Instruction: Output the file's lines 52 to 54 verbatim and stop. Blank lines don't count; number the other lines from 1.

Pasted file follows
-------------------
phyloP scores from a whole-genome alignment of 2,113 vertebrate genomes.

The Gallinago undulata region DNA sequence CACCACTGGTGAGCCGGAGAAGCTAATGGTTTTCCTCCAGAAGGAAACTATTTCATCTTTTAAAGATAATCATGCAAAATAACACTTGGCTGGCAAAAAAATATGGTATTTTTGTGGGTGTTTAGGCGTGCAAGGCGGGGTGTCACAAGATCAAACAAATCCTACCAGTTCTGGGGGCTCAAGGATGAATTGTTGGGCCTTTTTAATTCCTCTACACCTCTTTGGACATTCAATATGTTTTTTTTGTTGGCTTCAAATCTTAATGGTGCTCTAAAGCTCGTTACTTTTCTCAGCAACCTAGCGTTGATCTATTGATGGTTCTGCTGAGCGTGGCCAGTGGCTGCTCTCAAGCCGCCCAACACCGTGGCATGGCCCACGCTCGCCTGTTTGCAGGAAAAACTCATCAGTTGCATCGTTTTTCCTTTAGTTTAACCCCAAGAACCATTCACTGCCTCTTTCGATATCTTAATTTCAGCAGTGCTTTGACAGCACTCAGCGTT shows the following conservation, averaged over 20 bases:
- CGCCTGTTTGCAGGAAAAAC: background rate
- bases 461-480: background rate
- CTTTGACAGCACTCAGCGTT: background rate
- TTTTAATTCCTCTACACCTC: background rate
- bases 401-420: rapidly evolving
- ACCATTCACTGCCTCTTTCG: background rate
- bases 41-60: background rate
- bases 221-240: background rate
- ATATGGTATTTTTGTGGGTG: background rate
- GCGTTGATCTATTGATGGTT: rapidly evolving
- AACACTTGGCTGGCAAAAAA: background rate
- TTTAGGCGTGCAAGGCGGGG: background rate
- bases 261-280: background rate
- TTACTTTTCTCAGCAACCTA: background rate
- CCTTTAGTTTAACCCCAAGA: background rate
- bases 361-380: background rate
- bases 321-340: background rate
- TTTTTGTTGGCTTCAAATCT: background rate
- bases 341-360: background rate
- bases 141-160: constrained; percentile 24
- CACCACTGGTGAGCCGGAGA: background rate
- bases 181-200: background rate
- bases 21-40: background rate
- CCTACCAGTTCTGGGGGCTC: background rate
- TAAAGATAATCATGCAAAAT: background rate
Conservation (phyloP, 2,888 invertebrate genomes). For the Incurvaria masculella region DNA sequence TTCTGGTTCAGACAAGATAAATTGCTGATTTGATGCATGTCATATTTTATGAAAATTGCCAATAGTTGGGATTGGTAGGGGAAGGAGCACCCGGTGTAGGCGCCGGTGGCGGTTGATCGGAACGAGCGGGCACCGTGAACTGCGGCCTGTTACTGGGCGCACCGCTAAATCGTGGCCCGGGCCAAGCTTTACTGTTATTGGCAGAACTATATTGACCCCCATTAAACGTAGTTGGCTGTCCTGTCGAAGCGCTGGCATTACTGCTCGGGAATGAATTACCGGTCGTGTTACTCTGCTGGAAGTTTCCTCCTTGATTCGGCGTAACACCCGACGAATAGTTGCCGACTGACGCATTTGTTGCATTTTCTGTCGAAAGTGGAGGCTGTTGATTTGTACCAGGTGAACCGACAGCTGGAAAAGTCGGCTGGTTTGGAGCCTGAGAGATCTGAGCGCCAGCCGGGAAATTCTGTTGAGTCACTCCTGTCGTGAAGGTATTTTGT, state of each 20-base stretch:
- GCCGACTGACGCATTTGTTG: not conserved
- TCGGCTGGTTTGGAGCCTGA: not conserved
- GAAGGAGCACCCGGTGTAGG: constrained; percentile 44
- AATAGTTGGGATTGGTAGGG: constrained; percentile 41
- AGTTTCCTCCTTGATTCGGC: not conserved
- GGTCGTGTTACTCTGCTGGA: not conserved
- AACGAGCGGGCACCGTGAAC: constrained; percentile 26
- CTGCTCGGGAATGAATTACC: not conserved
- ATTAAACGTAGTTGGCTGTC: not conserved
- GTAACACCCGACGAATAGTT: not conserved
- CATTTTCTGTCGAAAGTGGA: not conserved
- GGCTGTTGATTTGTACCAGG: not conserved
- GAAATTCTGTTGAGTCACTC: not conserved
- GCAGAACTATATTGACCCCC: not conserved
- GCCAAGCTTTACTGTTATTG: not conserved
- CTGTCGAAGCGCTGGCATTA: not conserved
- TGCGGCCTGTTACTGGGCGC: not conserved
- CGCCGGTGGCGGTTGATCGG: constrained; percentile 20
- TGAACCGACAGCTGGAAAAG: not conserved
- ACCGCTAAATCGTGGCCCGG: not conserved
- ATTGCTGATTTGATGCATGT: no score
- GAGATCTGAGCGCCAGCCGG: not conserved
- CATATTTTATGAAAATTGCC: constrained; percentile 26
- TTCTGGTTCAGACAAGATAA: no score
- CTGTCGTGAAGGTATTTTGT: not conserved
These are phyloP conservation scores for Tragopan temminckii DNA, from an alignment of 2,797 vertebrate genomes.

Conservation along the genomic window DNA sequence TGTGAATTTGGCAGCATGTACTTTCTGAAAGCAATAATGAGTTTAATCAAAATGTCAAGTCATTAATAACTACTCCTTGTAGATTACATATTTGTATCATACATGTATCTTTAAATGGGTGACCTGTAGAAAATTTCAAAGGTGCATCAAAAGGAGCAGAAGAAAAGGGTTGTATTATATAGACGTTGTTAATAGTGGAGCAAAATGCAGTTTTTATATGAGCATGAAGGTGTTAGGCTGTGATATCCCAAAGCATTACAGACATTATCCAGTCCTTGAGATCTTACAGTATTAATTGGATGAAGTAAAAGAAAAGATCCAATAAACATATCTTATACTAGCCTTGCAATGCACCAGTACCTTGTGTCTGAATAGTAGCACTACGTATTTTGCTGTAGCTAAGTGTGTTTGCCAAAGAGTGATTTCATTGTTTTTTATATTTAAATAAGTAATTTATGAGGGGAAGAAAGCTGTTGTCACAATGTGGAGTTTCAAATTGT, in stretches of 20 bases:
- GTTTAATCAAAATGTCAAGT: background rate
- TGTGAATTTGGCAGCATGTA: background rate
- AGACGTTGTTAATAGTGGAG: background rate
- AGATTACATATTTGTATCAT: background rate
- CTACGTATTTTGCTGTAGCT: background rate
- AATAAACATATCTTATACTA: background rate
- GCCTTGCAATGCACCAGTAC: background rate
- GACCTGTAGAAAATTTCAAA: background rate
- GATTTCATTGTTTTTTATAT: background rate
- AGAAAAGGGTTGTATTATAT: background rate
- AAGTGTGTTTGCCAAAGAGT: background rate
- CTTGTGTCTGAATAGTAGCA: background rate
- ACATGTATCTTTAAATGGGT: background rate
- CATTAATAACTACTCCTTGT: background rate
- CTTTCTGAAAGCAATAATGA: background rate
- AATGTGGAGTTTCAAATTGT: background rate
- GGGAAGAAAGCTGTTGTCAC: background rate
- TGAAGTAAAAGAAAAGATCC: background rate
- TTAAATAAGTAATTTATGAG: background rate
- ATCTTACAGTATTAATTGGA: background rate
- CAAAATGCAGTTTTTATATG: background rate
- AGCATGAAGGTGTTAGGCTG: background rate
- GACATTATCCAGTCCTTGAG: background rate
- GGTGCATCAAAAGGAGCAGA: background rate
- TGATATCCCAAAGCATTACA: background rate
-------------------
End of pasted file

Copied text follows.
- TTCTGGTTCAGACAAGATAA: no score
- CTGTCGTGAAGGTATTTTGT: not conserved
These are phyloP conservation scores for Tragopan temminckii DNA, from an alignment of 2,797 vertebrate genomes.